Woodruff School of Mechanical Engineering
Nuclear & Radiological Engineering and Medical Physics Programs
Gamma Knife: Overview and Experience
Ms. Sara Rahnema
Thursday, September 14, 2017 at 11:00:00 AM
Boggs Building, Room 3-47
Gamma knife is a cobalt 60 teletherapy unit used for stereotactic radiosurgery of the brain. It’s unique design results in a high precision machine with dosimetric advantages over other modalities used for this type of treatment. Using advanced imaging within a stereotactic space allows for high doses of radiation to be delivered with sub millimeter accuracy. Quality assurance of the treatment unit as well as the imaging machines (MRI/CT) are especially important in order to accurately target and deliver these types of treatments. Sara Rahnema will give an overview of the history, uses, principles and quality assurance of a gamma knife unit.
Sara Rahnema, MS, DABR, joined the Emory staff in 2012 as a clinical medical physicist at Emory Saint Joseph's Hospital. Currently, she is the lead physicist at Emory Saint Joseph’s Hospital. She earned her Bachelors of Science degree in Nuclear Engineering from the Georgia Institute of Technology in 2008 and a Masters of Science degree in Medical Physics also from the Georgia Institute of Technology in 2010. Sara is board certified in Therapeutic Medical Physics by the American Board of Radiology. She is an active member of the American Association of Physicists in Medicine, American Society of Therapeutic Radiology and Oncology, American Brachytherapy Society and the Leksell Gamma Knife Society. She is active in all areas of radiation oncology with a special interest in brachytherapy and Gamma Knife treatments. She is also a part of the teaching programs for MD and medical physics residents as well as the Georgia Tech medical physics students.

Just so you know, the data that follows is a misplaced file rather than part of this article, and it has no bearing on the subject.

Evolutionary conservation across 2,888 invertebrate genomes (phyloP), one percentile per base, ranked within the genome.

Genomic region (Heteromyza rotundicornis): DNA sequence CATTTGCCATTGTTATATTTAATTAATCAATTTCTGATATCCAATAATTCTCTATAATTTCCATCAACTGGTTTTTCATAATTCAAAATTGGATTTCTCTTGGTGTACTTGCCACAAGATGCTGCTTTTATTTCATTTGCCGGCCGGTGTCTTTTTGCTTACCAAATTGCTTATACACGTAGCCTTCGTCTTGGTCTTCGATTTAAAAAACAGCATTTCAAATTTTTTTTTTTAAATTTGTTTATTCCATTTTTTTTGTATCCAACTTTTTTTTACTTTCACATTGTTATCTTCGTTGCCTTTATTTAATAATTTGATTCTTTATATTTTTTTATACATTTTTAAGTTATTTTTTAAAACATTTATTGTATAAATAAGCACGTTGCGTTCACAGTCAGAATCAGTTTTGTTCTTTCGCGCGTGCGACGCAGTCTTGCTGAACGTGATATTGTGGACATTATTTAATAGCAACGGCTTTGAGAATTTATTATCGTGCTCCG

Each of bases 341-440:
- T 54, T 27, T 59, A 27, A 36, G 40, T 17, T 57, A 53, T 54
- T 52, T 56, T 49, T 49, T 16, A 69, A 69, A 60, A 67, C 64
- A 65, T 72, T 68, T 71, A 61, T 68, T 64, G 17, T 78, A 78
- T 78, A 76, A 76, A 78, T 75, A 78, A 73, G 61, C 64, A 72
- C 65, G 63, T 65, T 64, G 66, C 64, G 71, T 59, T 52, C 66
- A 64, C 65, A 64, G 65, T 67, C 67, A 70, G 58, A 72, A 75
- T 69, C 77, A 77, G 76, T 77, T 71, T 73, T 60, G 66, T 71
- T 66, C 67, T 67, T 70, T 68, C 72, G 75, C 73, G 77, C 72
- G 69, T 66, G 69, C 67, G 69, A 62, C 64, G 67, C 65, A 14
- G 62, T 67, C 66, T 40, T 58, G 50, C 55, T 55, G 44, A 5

Refreshments will be served.